An honest man yes, a good thinker no.

  • RAB

    Well the less said about Mr Keens “Heroes” the better.
    His choices are the mark of Cain as far as I am concerned.
    Well done Adriana! Mind if you were wearing “Those” trousers, It’s a wonder he could breathe let alone talk dribble!
    Quite right Andrew. The MSM is in desperate trouble and they dont know what to do about it.
    In the 4 years or so I have been on the Internet, already the effect on the MSM has been enormous.
    The newspapers who got the idea of an online version the earliest, first just put up the articles. Now because of Blogs they now have a comments section below, just like blogs.
    In the old days if you agreed or disagreed with the piece, you had to write a letter. That would be published or not, on the whim and bias of the letters editor. Now everyone can have their say instantly.
    This is very disconcerting for the “Professionals” as they are finding that the “Amateurs” are better writers than they are!
    I would bet that Toynbee, Monbiot, Fisk, Keen et al have never been anywhere near a Journalism course. So what’s with this “Professional” nonsense? They all got their jobs via their Political views and personal connections.Not because they are gifted writers or even competent fact finders.
    The penny is beginning to drop that we dont need them anymore. It scares them shitless.
    Slightly tangential. Anyone know about this Wikibusiness idea, I caught a bit of on a news programme this week?

  • I noticed that he mentioned Glenn Reynolds as an ex-professor, and Fisk as a hero in his book, but there were so many other things to criticize about his book that I didn’t get around to mentioning his factual error in my Amazon review. In the book, he also referred to Charles Johnson of little green footballs as “a rabidly pro-Israel blogger.”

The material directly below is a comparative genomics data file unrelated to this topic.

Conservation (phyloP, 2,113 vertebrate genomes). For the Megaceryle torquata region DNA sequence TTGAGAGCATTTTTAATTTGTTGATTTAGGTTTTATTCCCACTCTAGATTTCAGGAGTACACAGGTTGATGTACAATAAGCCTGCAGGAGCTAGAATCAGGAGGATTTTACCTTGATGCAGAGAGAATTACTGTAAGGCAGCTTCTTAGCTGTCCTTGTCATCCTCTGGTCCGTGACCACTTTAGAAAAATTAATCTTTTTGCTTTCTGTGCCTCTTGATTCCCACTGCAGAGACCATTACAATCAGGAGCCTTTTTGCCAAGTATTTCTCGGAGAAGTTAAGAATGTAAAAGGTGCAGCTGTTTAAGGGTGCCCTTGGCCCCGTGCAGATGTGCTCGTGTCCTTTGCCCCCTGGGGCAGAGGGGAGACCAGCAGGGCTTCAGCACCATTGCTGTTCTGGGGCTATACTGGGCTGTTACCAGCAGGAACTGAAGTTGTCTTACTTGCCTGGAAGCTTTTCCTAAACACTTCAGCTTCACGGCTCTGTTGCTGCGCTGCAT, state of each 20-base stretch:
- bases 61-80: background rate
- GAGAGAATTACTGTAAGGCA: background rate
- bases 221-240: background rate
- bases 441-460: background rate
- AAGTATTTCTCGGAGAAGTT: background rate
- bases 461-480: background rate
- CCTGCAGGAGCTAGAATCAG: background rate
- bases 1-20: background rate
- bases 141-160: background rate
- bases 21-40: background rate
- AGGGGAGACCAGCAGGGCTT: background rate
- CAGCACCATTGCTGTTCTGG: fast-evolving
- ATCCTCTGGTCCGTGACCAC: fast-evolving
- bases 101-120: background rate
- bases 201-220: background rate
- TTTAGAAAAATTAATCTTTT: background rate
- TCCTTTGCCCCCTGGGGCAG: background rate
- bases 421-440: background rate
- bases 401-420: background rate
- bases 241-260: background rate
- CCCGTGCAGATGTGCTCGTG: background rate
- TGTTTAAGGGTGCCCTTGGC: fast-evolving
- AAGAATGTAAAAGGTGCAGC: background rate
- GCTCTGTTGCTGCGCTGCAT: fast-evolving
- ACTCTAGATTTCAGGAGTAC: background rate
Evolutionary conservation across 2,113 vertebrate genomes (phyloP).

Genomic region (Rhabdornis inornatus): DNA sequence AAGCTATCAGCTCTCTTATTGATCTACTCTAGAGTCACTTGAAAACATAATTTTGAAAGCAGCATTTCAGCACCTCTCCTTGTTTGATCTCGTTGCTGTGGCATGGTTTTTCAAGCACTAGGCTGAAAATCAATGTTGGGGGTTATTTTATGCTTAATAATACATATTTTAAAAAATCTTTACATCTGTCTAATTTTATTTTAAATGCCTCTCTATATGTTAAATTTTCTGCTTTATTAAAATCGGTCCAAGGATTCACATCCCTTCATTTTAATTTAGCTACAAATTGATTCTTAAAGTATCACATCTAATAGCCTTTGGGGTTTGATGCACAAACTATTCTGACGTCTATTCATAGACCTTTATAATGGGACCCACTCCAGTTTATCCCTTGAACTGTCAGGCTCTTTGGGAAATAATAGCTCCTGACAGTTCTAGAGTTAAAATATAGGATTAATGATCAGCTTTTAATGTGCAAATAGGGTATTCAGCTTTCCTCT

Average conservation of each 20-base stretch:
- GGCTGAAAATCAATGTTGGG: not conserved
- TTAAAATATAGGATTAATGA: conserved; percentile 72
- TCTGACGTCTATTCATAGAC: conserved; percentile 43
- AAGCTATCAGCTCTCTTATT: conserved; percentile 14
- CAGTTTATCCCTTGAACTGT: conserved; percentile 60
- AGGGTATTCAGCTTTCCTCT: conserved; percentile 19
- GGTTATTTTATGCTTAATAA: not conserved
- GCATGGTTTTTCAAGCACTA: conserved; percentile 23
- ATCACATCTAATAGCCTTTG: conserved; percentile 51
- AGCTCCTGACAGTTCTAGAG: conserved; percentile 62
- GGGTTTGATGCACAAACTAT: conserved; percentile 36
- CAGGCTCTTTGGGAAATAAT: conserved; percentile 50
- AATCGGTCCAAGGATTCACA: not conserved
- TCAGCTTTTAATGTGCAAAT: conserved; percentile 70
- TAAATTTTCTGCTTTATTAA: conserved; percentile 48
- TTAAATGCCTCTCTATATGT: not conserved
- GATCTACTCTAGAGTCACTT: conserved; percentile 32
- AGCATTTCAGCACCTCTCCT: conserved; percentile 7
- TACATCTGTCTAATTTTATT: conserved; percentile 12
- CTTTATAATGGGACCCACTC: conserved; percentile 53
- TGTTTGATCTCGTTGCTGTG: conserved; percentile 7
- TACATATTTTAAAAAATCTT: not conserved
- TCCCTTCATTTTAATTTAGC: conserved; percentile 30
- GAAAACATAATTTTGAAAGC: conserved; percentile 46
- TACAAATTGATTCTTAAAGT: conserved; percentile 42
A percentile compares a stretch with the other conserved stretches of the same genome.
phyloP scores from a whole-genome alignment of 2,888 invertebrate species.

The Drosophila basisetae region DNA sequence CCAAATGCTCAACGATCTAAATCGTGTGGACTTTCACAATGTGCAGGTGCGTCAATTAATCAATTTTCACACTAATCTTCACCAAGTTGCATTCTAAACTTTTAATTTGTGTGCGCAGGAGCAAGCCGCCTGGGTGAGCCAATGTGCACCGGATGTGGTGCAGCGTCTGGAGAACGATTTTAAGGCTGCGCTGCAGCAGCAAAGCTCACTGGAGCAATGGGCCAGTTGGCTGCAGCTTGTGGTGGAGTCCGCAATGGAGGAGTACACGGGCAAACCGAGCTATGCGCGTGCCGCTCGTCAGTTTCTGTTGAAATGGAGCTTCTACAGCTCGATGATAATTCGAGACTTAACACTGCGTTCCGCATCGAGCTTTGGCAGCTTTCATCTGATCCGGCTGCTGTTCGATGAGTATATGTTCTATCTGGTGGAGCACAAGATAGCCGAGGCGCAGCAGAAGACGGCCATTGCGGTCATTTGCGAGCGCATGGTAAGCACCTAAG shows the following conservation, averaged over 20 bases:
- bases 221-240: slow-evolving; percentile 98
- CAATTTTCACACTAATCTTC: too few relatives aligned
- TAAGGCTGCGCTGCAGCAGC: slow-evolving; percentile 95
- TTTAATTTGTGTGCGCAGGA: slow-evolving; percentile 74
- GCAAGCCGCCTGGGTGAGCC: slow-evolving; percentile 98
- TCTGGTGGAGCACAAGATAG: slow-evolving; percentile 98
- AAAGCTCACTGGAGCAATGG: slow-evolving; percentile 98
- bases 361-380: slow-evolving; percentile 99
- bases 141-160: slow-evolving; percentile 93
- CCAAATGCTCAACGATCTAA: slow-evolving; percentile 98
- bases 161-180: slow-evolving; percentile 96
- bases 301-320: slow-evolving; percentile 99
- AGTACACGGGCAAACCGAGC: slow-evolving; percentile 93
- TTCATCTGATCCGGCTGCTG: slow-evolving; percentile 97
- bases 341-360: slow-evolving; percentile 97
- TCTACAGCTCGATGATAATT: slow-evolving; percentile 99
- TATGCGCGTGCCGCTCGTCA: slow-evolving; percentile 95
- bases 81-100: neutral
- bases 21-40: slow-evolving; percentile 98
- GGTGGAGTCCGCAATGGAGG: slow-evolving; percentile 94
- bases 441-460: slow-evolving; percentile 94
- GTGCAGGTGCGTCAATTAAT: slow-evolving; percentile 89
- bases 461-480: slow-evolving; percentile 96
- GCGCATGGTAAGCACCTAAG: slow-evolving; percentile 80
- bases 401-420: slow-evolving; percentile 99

• Well done Adriana! Mind if you were wearing “Those” trousers, It’s a wonder he could breathe let alone talk dribble!

    These? Yes, very nice indeed but it was this outfit that left me a bit short of breath… but why waste such splendours on the likes of the dismal and inappropriately named Keen?

  • Yes, the “Cult of the Amateur” has been destroying our civilisation for about 10 years in the UK – All those MPs and political wonks who have not done a days work§ outside “the machine”.

    § 1 year in PR does not count.

  • Bit ironic that he’s named “Keen”, isn’t it?

  • R. Riley

    Bit ironic that he’s named “Keen”, isn’t it?

    Indeed. “Dying is easy, Comedy is hard” – but this argument died, and he is so pathetic he’s funny. (Edmund Kean reference, for those who are lost)

    My daughter’s hero of the moment is Fisk, because she thinks it would be wonderful to have one’s name turned into a widely recognized verb.

    Of course, she’s three. She’ll get over this phase in a few weeks.

  • The Last Toryboy

    I doubt many here would argue Orwell/Blair was a “great thinker” – after all, he fought in a communist outfit, the POUM militia, so his political viewpoint was obviously completely at odds with the thoughts of those who come to this site (well, most of them anyway).

    On the other hand, he was an honest man, and I think in some ways he was a smart guy, or at least a man with the will to make up his own decisions rather than have them dictated to him by peer pressure or propaganda. Which is a quality rarer than being smart all too often, it seems to me.

    He wasn’t taken in by Stalin, unlike the rest of the left wing world pretty much. He was one of a very small (about a dozen from memory?) group of British socialists who avoided the Stalinist International Brigades after all. He knew what was up in the 30s USSR, that tells me he had a certain independence of mind that set him apart from practically everybody on his side of the political spectrum. He certainly didn’t mouth platitudes for less honest publishers, either, and lost work as a result.

    I suppose it’s that very thing that means he’s not revered by the Left, in fact he seems almost forgotten by the Left to me. I personally hold him in great esteem, I always mention his name when asked the rhetorical “Who from history would you invite to the dinner table for civilised conversation” question, although my politics are very different from his.

  • hovis

    on the Orwell tangent: He may not have been a great thinker but his honesty makes up for much – he may have been a socialist of sorts but his description of after the revolution (the Lion and the Unicorn I think) shows a great affection for his own country and even patriotism. He was definitely not a follower of the herd – a very rare commodity.

  • Paul Marks

    Yes indeed.